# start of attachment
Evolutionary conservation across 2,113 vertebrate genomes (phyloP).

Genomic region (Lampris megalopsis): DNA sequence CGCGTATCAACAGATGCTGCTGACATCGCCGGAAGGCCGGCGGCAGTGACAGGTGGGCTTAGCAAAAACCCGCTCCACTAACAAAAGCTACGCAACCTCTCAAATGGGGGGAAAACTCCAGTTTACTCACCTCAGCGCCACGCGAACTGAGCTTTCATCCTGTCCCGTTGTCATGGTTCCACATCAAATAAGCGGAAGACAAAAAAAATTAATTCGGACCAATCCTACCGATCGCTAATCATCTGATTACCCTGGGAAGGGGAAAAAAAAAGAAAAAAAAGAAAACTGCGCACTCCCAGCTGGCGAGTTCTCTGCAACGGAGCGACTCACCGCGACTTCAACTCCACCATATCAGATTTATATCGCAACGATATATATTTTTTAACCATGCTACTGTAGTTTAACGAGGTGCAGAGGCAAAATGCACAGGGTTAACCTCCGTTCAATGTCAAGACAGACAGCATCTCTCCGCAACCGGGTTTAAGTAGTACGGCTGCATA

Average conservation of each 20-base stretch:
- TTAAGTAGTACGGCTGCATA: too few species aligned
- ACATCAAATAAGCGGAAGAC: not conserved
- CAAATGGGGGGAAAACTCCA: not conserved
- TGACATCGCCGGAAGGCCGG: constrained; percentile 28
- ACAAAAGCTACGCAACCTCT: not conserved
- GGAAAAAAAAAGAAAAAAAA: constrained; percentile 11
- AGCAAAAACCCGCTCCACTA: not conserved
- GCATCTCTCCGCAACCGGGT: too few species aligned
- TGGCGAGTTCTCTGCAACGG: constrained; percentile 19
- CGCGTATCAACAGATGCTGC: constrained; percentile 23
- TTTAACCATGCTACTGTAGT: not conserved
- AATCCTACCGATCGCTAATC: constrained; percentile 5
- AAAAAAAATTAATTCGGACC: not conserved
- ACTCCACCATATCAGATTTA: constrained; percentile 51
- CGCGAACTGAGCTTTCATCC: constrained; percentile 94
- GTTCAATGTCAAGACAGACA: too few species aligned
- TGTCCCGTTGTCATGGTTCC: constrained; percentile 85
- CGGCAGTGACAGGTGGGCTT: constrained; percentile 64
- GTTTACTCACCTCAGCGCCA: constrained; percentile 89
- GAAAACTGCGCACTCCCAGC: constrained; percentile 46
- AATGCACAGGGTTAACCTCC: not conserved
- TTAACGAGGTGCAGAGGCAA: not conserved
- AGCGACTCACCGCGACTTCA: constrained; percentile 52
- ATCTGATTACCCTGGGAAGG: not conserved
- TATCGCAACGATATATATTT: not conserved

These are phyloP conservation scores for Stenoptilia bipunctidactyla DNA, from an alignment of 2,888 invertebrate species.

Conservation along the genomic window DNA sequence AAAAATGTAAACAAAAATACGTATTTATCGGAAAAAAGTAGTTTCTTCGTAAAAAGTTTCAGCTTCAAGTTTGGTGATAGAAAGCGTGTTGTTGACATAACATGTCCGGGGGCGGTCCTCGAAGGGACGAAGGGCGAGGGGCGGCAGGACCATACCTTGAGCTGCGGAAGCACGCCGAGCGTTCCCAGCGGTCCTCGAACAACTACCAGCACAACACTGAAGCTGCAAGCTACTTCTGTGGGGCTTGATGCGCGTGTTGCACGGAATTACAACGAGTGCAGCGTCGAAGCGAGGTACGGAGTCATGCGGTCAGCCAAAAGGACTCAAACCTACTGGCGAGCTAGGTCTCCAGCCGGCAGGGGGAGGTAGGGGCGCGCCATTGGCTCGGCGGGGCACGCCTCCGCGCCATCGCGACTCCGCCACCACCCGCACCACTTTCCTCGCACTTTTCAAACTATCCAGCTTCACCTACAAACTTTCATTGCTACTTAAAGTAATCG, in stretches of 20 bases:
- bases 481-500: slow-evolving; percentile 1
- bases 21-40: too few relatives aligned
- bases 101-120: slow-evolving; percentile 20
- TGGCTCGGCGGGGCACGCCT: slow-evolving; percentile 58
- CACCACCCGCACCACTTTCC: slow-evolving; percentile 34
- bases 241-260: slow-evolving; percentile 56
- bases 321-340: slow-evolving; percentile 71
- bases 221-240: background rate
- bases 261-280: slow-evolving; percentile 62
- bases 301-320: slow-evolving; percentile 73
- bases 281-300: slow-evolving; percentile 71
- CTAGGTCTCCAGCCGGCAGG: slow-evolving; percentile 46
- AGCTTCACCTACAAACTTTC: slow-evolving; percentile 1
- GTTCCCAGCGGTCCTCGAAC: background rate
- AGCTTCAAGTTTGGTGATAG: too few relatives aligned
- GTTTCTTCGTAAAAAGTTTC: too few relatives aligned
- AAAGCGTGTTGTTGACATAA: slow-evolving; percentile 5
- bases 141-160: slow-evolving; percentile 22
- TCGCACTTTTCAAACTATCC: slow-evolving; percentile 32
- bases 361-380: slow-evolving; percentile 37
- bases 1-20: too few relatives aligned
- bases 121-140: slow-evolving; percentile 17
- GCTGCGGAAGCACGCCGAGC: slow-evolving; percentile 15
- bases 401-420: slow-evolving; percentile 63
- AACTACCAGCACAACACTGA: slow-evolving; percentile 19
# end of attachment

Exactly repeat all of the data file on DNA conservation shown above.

Evolutionary conservation across 2,113 vertebrate genomes (phyloP).

Genomic region (Lampris megalopsis): DNA sequence CGCGTATCAACAGATGCTGCTGACATCGCCGGAAGGCCGGCGGCAGTGACAGGTGGGCTTAGCAAAAACCCGCTCCACTAACAAAAGCTACGCAACCTCTCAAATGGGGGGAAAACTCCAGTTTACTCACCTCAGCGCCACGCGAACTGAGCTTTCATCCTGTCCCGTTGTCATGGTTCCACATCAAATAAGCGGAAGACAAAAAAAATTAATTCGGACCAATCCTACCGATCGCTAATCATCTGATTACCCTGGGAAGGGGAAAAAAAAAGAAAAAAAAGAAAACTGCGCACTCCCAGCTGGCGAGTTCTCTGCAACGGAGCGACTCACCGCGACTTCAACTCCACCATATCAGATTTATATCGCAACGATATATATTTTTTAACCATGCTACTGTAGTTTAACGAGGTGCAGAGGCAAAATGCACAGGGTTAACCTCCGTTCAATGTCAAGACAGACAGCATCTCTCCGCAACCGGGTTTAAGTAGTACGGCTGCATA

Average conservation of each 20-base stretch:
- TTAAGTAGTACGGCTGCATA: too few species aligned
- ACATCAAATAAGCGGAAGAC: not conserved
- CAAATGGGGGGAAAACTCCA: not conserved
- TGACATCGCCGGAAGGCCGG: constrained; percentile 28
- ACAAAAGCTACGCAACCTCT: not conserved
- GGAAAAAAAAAGAAAAAAAA: constrained; percentile 11
- AGCAAAAACCCGCTCCACTA: not conserved
- GCATCTCTCCGCAACCGGGT: too few species aligned
- TGGCGAGTTCTCTGCAACGG: constrained; percentile 19
- CGCGTATCAACAGATGCTGC: constrained; percentile 23
- TTTAACCATGCTACTGTAGT: not conserved
- AATCCTACCGATCGCTAATC: constrained; percentile 5
- AAAAAAAATTAATTCGGACC: not conserved
- ACTCCACCATATCAGATTTA: constrained; percentile 51
- CGCGAACTGAGCTTTCATCC: constrained; percentile 94
- GTTCAATGTCAAGACAGACA: too few species aligned
- TGTCCCGTTGTCATGGTTCC: constrained; percentile 85
- CGGCAGTGACAGGTGGGCTT: constrained; percentile 64
- GTTTACTCACCTCAGCGCCA: constrained; percentile 89
- GAAAACTGCGCACTCCCAGC: constrained; percentile 46
- AATGCACAGGGTTAACCTCC: not conserved
- TTAACGAGGTGCAGAGGCAA: not conserved
- AGCGACTCACCGCGACTTCA: constrained; percentile 52
- ATCTGATTACCCTGGGAAGG: not conserved
- TATCGCAACGATATATATTT: not conserved

These are phyloP conservation scores for Stenoptilia bipunctidactyla DNA, from an alignment of 2,888 invertebrate species.

Conservation along the genomic window DNA sequence AAAAATGTAAACAAAAATACGTATTTATCGGAAAAAAGTAGTTTCTTCGTAAAAAGTTTCAGCTTCAAGTTTGGTGATAGAAAGCGTGTTGTTGACATAACATGTCCGGGGGCGGTCCTCGAAGGGACGAAGGGCGAGGGGCGGCAGGACCATACCTTGAGCTGCGGAAGCACGCCGAGCGTTCCCAGCGGTCCTCGAACAACTACCAGCACAACACTGAAGCTGCAAGCTACTTCTGTGGGGCTTGATGCGCGTGTTGCACGGAATTACAACGAGTGCAGCGTCGAAGCGAGGTACGGAGTCATGCGGTCAGCCAAAAGGACTCAAACCTACTGGCGAGCTAGGTCTCCAGCCGGCAGGGGGAGGTAGGGGCGCGCCATTGGCTCGGCGGGGCACGCCTCCGCGCCATCGCGACTCCGCCACCACCCGCACCACTTTCCTCGCACTTTTCAAACTATCCAGCTTCACCTACAAACTTTCATTGCTACTTAAAGTAATCG, in stretches of 20 bases:
- bases 481-500: slow-evolving; percentile 1
- bases 21-40: too few relatives aligned
- bases 101-120: slow-evolving; percentile 20
- TGGCTCGGCGGGGCACGCCT: slow-evolving; percentile 58
- CACCACCCGCACCACTTTCC: slow-evolving; percentile 34
- bases 241-260: slow-evolving; percentile 56
- bases 321-340: slow-evolving; percentile 71
- bases 221-240: background rate
- bases 261-280: slow-evolving; percentile 62
- bases 301-320: slow-evolving; percentile 73
- bases 281-300: slow-evolving; percentile 71
- CTAGGTCTCCAGCCGGCAGG: slow-evolving; percentile 46
- AGCTTCACCTACAAACTTTC: slow-evolving; percentile 1
- GTTCCCAGCGGTCCTCGAAC: background rate
- AGCTTCAAGTTTGGTGATAG: too few relatives aligned
- GTTTCTTCGTAAAAAGTTTC: too few relatives aligned
- AAAGCGTGTTGTTGACATAA: slow-evolving; percentile 5
- bases 141-160: slow-evolving; percentile 22
- TCGCACTTTTCAAACTATCC: slow-evolving; percentile 32
- bases 361-380: slow-evolving; percentile 37
- bases 1-20: too few relatives aligned
- bases 121-140: slow-evolving; percentile 17
- GCTGCGGAAGCACGCCGAGC: slow-evolving; percentile 15
- bases 401-420: slow-evolving; percentile 63
- AACTACCAGCACAACACTGA: slow-evolving; percentile 19